Bill Seeks to Allow Children Under 10 Years to Address Court in Child Custody Disputes

In the state of California, existing family law requires the court to consider several factors in determining child custody issues, one of which is the child’s preference. Great weight is given to the child’s wishes particularly when the child is of sufficient age and is able to form an intelligent preference with regard to custody or visitation. When the child is at least 14 years of age, he or she may be allowed to address the court for purposes of communicating his or her preference in child custody, unless the court should determine that addressing the court will not be in the child’s best interests.


This year, however, a California state senator has filed a new bill to lower the minimum age of a child who wishes to communicate his or her preference in custody cases. If approved, children who are at least 10 years old may be given the opportunity to express their preference before the court.

Advocates claim that the bill can be a vital safety measure that can help keep a child away from an abusive parent. But detractors of the proposed law warn of the psychological harm on children of that age who may be placed in the middle of their parents’ conflict and of the potential guilt feelings that a child may develop from having to choose one parent over the other.

Proponents of the bill have incorporated safety measures to help prevent children from being manipulated into testifying against the other parent or to prevent the child from being placed in the middle of the parents’ ongoing conflict.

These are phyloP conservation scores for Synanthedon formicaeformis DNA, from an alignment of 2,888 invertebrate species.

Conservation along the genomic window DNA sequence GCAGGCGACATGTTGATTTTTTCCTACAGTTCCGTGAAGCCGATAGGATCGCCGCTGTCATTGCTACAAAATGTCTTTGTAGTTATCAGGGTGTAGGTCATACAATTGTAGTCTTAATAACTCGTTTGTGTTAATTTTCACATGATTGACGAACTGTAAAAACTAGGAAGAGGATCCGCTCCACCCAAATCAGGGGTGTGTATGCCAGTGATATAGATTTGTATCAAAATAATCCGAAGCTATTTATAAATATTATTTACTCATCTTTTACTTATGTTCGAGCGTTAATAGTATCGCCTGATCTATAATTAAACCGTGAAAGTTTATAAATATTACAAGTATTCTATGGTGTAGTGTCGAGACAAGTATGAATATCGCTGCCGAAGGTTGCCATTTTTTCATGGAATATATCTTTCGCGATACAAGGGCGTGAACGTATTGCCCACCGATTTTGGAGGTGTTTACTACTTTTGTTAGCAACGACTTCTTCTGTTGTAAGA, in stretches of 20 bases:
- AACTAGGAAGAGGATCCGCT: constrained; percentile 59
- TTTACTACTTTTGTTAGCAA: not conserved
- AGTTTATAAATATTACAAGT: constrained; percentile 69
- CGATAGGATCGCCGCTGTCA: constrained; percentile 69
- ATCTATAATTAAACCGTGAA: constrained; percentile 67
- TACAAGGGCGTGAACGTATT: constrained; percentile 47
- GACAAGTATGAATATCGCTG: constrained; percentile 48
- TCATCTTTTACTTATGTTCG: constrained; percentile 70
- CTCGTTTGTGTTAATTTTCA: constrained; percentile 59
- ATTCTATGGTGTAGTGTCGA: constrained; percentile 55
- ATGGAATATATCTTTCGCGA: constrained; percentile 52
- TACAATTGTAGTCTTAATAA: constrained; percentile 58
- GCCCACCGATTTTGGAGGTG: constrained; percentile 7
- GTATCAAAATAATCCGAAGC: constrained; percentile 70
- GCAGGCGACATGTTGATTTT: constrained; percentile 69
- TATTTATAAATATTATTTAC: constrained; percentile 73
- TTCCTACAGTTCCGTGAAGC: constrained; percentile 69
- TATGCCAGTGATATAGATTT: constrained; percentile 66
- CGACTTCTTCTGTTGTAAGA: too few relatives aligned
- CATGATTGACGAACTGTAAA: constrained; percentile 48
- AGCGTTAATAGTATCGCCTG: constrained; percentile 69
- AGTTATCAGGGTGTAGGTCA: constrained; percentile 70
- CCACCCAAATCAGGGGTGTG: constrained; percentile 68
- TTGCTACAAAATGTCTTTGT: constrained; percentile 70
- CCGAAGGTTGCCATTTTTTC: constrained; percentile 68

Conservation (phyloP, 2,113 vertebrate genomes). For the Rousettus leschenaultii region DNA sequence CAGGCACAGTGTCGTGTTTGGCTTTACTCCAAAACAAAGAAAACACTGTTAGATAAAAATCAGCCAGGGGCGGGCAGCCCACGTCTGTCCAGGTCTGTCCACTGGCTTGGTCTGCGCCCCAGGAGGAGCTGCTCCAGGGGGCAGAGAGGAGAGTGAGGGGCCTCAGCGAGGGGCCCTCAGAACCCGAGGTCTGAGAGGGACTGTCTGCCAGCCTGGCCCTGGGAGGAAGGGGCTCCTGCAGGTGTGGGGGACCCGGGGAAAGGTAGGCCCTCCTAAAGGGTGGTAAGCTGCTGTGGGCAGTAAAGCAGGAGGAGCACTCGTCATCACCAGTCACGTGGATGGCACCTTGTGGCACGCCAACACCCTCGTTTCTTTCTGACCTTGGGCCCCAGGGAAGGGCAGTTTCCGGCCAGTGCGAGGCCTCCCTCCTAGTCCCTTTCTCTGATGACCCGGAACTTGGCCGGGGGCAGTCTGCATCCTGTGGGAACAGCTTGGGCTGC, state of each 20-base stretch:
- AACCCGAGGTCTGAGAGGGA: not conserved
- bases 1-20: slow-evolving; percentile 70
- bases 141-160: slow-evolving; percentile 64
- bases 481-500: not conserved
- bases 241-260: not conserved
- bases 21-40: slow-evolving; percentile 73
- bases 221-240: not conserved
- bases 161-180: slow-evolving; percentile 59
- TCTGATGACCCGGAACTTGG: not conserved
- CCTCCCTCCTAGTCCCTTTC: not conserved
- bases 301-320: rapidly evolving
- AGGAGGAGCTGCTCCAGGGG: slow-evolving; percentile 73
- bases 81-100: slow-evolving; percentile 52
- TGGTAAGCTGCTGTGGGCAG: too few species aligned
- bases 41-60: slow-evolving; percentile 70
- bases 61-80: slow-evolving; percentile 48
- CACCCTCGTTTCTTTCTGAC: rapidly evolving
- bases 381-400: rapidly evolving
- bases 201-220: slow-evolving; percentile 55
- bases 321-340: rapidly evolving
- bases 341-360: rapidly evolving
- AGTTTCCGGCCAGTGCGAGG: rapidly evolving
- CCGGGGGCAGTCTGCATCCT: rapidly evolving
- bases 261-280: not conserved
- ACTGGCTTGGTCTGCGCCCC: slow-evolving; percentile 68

These safety measures include:

  • The court’s prior determination of the child’s voluntariness in testifying
  • Providing the child an age-appropriate form which explains the process of addressing the court, how their testimony should only be done voluntarily, and reasons why they might not want to address the court
  • If the child is not willing to testify, he or she would be given alternative means of expressing their preference or input in the custody issue


It must be noted that the proposed law does not change the way the court will determine the issue of child custody. The child’s preference is just one of several factors that the court will have to weigh before deciding custody.

If you are facing child custody problems, it’s important to seek an attorney who can provide you with legal advice and help you take the next steps for resolving your situation. We invite you to contact the Los Angeles family law attorneys of Lavinsky Law firm today at (310) 929-6411.